Lost Horizons: The Big Bang:and
To coincide with the switch-on of the LHC, the world's largest particle accelerator complex, Professor Jim Al Khalili delves into over 50 years of the BBC science archive to tell the story behind the emergence of one of the greatest theories of modern science, the Big Bang.
The remarkable idea that our universe simply began from nothing has not always been accepted with the conviction it is today and, from fiercely disputed leftfield beginnings, took the best part of the 20th century to emerge as the triumphant explanation of how the universe began. Using curious horn-shaped antennas, U-2 spy planes, satellites and particle accelerators, scientists have slowly pieced together the cosmological jigsaw, and this documentary charts the overwhelming evidence for a universe created by a Big Bang.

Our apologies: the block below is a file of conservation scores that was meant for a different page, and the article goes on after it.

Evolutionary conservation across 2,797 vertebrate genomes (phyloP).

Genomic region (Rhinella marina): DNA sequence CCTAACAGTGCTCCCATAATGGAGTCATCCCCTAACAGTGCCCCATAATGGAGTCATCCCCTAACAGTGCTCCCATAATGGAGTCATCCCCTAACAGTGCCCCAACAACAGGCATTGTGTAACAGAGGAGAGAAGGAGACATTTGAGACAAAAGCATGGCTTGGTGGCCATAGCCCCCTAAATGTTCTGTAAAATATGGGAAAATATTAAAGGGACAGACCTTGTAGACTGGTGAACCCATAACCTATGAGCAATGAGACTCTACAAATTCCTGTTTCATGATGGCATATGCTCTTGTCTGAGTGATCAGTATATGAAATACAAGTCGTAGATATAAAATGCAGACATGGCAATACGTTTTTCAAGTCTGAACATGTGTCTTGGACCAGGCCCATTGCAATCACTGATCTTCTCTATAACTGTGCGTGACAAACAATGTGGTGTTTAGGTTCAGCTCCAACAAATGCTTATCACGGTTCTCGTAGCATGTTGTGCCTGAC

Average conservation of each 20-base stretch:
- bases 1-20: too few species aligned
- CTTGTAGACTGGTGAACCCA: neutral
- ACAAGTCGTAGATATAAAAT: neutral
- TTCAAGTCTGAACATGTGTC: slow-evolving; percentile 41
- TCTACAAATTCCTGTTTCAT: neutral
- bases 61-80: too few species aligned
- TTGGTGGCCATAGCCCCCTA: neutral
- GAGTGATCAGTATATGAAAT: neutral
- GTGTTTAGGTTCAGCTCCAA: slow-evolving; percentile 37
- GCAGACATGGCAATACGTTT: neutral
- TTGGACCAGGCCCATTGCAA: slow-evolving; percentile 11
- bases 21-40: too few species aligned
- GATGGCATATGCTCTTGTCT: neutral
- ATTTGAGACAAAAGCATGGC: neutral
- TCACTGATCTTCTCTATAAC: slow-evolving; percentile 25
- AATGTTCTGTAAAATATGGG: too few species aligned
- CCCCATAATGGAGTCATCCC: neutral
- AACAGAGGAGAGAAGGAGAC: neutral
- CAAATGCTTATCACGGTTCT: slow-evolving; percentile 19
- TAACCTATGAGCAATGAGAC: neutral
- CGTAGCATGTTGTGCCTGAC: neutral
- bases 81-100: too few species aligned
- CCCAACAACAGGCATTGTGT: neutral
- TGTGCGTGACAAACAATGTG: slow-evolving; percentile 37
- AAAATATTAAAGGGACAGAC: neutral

The Big Bang MachineNobody does it better than the BBC. Jim Al Khalili is fast becoming the Attenborough of the quantum world while the incredibly personable Cox jumps off the screen with his enthusiasm and excitement. Great stuff!
Professor Brian Cox visits Geneva to take a look around Cern's Large Hadron Collider before this vast, 27km long machine is sealed-off and the experiment to create the simulation of a black hole begins.
When it's up and running, it will be capable of creating the conditions that existed just a billionth of a second after the Big Bang. Brian joins the scientists who hope that the LHC will change our understanding of the early universe and solve some of its mysteries.
here's someone else's thoughts.